Post Tagged with: "war on drugs"

Anti-Doping In Sports: The New Front In The War On Drugs

Anti-Doping In Sports: The New Front In The War On Drugs

Brian Alexander writes:

If you’re like most Americans, you watched the Tour de France for about five minutes, and cheered when Armstrong won. You know a little about his cancer charity, and that he dated a pop star. And that’s about the extent of emotional energy you’ve expended. Since I’ve written a lot about doping in sports – and delved into how anti-doping agencies like the United States Anti-Doping Agency (USADA) conduct business – I’ve expended a lot more energy on your behalf.

So here’s the thing you need to know: The USADA takedown of Armstrong matters, and it could effect everybody. Because it will enhance the power and reach of a private, non-profit business that has managed to harness the power of the federal government in what’s quickly becoming a brand new war on drugs … with all the same pitfalls brought to you by the first war on drugs. [...]

In an eerie echo of the tactics used by the American House Un-American Activities Committee during the Red Scare days, the Australian agency issued a call this past November “to anyone involved with, or has information about, doping activity in the sport of cycling to come forward and talk before someone else accuses them of doping.” If you talk first, you can get credit for snitching. If you wait, well, who knows what somebody else might say about you?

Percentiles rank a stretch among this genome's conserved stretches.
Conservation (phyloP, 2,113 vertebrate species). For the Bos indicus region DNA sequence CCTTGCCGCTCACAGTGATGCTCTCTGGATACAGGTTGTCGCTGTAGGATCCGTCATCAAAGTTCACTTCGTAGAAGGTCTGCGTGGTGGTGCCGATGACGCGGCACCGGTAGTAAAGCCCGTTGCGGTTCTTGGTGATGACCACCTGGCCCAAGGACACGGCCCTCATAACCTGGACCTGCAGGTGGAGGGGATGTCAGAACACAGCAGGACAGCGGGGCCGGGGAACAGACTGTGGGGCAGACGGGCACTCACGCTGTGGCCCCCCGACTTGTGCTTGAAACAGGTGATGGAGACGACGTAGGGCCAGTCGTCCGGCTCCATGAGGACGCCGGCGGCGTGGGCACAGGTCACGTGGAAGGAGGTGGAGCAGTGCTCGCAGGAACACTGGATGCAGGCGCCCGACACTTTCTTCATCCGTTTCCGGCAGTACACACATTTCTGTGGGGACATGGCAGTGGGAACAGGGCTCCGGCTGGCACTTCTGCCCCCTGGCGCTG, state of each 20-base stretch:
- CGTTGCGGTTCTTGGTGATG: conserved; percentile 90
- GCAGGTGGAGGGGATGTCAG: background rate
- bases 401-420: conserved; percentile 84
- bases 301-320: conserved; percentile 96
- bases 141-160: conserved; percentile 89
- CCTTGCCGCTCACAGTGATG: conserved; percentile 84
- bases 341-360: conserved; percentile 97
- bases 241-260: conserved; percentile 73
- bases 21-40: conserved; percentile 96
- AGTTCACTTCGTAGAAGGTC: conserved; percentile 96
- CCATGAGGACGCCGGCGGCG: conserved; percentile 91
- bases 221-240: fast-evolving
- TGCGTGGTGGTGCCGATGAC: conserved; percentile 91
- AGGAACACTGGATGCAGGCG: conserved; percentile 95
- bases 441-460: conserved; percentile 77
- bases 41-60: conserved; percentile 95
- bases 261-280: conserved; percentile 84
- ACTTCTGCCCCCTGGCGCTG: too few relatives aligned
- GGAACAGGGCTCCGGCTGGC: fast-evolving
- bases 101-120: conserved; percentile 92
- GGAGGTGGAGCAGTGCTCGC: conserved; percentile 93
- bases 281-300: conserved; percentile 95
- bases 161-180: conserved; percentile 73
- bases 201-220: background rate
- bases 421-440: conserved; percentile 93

Wired Playbook: Why Lance Armstrong’s Confession Should Make You Worry

See also: Hacking your body: Lance Armstrong and the science of doping

January 17, 2013 0 comments
DEA Deprives Man in Holding Cell of Food or Water for Four Days

DEA Deprives Man in Holding Cell of Food or Water for Four Days

Emphasis mine:

By his own admission, Daniel Chong planned to spend April 20 like so many other college students: smoking marijuana with friends to celebrate an unofficial holiday devoted to the drug.

But for Mr. Chong, the celebration ended in a Kafkaesque nightmare inside a San Diego Drug Enforcement Administration holding cell, where he said he was forgotten for four days, without food or water.

To survive, Mr. Chong said he drank his own urine, hallucinated and, at one point, considered how to take his own life. By the time agents found him on the fifth day and called paramedics, he said he thought he could be dead within five minutes. [...]

A spokeswoman for the D.E.A. said the case was under investigation, but confirmed that Mr. Chong had been “accidentally left in one of the cells” from April 21 until April 25, and that he had not been charged with a crime.

New York Times: California Man’s ‘Drug Holiday’ Becomes Four-Day Nightmare in Holding Cell

(Thanks Donnie)

Recently: Undercover Cops Seduce High School Students and Entrap Them into Selling Weed

May 5, 2012 1 comment
Alejandro Jodorowsky Leads Group Psychomagic Ritual for Casualties of the War on Drugs

Alejandro Jodorowsky Leads Group Psychomagic Ritual for Casualties of the War on Drugs

Psychomagic

Alejandro Jodorowsky made a rare public appearance in Mexico City to lead a group psychomagic ritual with over 3,000 participants:

It was billed as “the first act of collective psycho-magic in Mexico.”

The call made by the cult mystic Alejandro Jodorowsky said the event would seek to “heal” the country of the cosmic weight of so many dead in the drug war, by gathering for something he called the March of the Skulls.

On Sunday, on a wet and frigid morning in this mountain capital, hundreds of Jodorowsky fans answered the open convocation (video link in Spanish).

They donned black top hats and black shawls, and carried canes and Mexican flags colored in black. They wore calavera face paint or masks to give themselves the look of stylish skeletons gathered in this often-surreal city in the name of Mexico’s tens of thousands of sometimes nameless drug war dead.

LA Times Blog: Cult mystic holds ‘march of skulls’ for Mexico’s drug war dead

Update: You can find a collection of links to more pictures here.

(Thanks Trevor!)

December 6, 2011 0 comments
The legal high industry goes pro

The legal high industry goes pro